‘THE HARDEST WORKING BAND IN ROCK N ROLL.’
Apparently that’s what Little Mammoths, ex- Noah And The Whale bassist Matt Owens’ new band have been called; apparently they’ve been known to play 8 hour long sets in the past! But does that perspiration and hard gigging, on its own, make their music automatically worthwhile? Do all of those shows make their second album ‘Cargo For the Road’ (perhaps the most roadie title for an album I have ever seen) any good? Let’s find out together!
‘I wanna shoot the shit with Steve’ sings frontman Matt on opener ‘Get Me Back to Austin’, which is one of the best things here, possessing a pleasant toe-tapping brass-laced piano strut. This good-time song is like much of this long player – an honest love letter to the music of the south from a British band. Its galloping toe tapping percussion sounds like The Replacements without the edge and despite the country buzz words; it’s a fair beginning.
Lead single ‘Hungover in New York’ fares less well though, an overly worn, hackneyed bar room ballad, redolent of the strumming MOR of Del Amitri meeting the cheesy lyrics and Yank tinged emoting of Bon Jovi. It’s like rocking back and forth next to a roaring fire sipping a bourbon and coke whilst falling into a stupor of boredom. The syrupy ballads and predictable mid-paced rockers are the worst offenders here, lyrically cliché ridden (references to ‘riding‘ ,’drinking‘ and ‘playing‘ scattered throughout) and generic. They are laced with a kind of inauthenticity that suggests they are in awe of a genre rather than excelling at it. So you have the mawkish Dylan-esque without the bollocks on ‘She Came in From the Storm’, the country by numbers ‘Komono‘ and the saccharine ‘His Last Ride’, which all follow a similar trot on a horse to nowhere. ‘First Light’ is a bit better in the dynamic stakes; this earnest bar room ode to a life on the road, with its pattering drums and spindling slide guitars supplied by pedal steel player Joe Harvey-Whyte, gradually builds to a crescendo something approximating the commercial 80s work of Bruce Springsteen.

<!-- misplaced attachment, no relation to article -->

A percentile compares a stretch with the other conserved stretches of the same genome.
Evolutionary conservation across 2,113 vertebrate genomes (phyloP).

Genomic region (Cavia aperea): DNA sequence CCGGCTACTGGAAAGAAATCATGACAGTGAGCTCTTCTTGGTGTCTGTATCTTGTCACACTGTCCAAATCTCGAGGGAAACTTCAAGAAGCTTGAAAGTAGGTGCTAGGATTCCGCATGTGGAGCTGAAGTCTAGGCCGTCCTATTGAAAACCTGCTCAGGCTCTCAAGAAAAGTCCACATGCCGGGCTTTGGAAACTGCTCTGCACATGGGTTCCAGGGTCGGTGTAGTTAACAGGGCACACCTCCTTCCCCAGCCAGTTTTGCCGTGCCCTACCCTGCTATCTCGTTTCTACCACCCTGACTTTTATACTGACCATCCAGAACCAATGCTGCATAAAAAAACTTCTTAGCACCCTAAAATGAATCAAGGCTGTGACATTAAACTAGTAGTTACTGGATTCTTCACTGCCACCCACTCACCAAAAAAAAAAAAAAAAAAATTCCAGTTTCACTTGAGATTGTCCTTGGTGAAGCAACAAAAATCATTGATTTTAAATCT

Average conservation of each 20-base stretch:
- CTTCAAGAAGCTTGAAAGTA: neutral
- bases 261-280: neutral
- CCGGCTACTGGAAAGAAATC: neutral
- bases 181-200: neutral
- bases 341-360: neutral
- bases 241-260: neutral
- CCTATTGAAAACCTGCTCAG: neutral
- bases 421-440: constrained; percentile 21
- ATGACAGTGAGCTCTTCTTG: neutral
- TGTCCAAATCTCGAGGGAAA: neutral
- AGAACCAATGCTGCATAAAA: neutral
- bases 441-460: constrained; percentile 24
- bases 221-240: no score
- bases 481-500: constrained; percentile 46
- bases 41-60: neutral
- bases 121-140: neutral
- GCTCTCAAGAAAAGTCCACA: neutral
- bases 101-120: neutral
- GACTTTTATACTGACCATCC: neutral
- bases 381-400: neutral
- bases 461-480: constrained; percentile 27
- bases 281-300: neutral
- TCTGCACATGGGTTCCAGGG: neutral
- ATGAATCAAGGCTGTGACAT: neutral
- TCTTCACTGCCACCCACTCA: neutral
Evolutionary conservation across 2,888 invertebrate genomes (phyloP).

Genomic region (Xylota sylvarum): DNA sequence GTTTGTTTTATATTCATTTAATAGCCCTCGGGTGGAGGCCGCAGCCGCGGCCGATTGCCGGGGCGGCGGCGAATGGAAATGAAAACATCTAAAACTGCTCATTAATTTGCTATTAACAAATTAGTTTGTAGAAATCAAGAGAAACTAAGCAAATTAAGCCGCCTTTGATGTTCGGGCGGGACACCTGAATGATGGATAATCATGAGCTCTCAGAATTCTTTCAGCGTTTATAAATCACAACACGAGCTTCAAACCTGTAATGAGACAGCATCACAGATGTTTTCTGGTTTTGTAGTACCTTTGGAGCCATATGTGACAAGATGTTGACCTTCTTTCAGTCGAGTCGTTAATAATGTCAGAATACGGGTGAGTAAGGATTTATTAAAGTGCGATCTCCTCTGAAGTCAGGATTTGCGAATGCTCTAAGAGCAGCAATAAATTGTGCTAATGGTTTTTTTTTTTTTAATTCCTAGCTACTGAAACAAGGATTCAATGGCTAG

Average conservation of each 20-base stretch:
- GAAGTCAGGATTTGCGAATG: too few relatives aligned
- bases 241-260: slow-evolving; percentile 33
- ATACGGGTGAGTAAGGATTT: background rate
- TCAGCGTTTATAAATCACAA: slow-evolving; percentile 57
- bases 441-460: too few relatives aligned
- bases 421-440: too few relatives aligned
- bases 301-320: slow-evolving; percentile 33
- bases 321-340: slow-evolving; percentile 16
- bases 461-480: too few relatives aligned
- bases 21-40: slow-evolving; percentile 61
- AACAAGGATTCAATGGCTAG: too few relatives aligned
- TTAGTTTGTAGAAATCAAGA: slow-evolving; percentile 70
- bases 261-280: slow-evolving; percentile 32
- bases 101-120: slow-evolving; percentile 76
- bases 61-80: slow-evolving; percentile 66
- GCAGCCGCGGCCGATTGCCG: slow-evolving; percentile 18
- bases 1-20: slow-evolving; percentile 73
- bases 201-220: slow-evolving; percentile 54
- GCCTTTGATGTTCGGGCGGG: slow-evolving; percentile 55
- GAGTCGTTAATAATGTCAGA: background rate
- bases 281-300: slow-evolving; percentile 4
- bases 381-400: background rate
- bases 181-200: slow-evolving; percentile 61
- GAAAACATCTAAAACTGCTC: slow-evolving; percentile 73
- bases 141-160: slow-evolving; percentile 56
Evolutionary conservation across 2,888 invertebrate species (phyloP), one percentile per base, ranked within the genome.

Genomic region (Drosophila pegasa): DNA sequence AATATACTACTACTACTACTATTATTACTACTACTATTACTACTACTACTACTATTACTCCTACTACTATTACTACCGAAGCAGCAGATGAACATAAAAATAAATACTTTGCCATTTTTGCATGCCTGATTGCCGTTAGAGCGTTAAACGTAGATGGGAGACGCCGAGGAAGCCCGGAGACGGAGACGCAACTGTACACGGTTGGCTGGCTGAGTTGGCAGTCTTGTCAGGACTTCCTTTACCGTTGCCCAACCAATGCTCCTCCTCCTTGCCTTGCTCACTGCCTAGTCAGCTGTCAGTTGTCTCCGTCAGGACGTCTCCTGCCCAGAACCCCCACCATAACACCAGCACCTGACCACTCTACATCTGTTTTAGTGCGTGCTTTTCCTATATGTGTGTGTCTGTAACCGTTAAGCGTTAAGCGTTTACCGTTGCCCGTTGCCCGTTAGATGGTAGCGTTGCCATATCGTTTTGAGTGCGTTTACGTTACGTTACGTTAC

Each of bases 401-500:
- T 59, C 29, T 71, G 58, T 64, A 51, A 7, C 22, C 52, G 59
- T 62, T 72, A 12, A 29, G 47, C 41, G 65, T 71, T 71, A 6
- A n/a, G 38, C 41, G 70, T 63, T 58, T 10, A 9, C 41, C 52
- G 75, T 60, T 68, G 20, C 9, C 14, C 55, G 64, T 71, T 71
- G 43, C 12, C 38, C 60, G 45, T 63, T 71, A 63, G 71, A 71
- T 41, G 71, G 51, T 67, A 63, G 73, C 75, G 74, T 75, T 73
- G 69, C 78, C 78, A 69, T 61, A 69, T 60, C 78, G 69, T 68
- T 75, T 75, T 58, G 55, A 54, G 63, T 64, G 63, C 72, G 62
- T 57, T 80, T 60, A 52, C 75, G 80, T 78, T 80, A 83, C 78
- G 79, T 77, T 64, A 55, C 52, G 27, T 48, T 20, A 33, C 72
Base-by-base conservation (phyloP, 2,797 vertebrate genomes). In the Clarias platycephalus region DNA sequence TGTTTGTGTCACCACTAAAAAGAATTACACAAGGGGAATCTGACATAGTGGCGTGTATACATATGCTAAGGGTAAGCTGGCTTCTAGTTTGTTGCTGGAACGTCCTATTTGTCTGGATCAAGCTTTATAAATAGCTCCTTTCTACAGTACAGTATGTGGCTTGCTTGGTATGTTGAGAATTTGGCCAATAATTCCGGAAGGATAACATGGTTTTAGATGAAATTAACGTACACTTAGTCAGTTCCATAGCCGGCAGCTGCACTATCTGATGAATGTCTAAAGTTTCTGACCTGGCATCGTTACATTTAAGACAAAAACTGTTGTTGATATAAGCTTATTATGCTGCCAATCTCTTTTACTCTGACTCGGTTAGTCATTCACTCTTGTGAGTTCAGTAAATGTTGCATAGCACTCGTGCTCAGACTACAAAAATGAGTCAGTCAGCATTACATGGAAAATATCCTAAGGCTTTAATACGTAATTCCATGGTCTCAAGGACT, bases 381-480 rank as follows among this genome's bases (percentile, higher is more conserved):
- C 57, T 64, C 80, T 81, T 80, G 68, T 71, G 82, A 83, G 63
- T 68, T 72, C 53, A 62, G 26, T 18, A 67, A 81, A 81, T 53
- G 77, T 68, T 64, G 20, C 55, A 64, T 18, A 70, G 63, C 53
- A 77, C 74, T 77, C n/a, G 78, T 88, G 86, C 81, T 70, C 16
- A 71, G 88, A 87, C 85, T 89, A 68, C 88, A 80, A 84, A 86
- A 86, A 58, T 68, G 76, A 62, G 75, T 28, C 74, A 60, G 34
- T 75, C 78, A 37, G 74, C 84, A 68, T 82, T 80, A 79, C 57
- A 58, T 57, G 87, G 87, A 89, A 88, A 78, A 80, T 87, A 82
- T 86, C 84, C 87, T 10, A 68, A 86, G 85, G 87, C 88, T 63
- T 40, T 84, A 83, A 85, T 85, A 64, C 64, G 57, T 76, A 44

Everything about Little Mammoths screams: “WE ARE MUSICIANS! WE ARE COUNTRY FANS!“. From the sepia-tinged artwork featuring an acoustic guitar to the corny lyrics and predictable homage to the classic Americana sound they make. If you like easy, good time country and passionate Americana, maybe you’ll dig some of this record, but they lack the lyrical energy of their influences The Hold Steady or the subtetly of Wilco. But ‘Cargo for the Road’ stinks of real music, leather jackets and cowboy boots and country cliches. There are a few reasonable efforts here and maybe they’re a good live band – the eight hour non stop gigs at least show they have stamina – but that’s more of a Guinness Book Of Records winning achievement than something worthy of trumpeting as artistic merit isn’t it?
On record they sound largely tedious, obvious and possess very little to hook you in or surprise you. Indeed as soon as you read ‘good time country rock‘ you can predict every note and chord before you’ve heard it. Maybe you want a trip into this familiar sound but the biggest indictment is that after most of the songs are over you simply don’t remember them. We are told that dreary Glastonbury headliner Ed Sheeran is more worthy than other pop stars merely because he can play an instrument and writes some of his songs, but is worthiness enough to excite and interest on its own? I think, in the case of Little Mammoths, it isn’t.
Cargo for The Road is out now.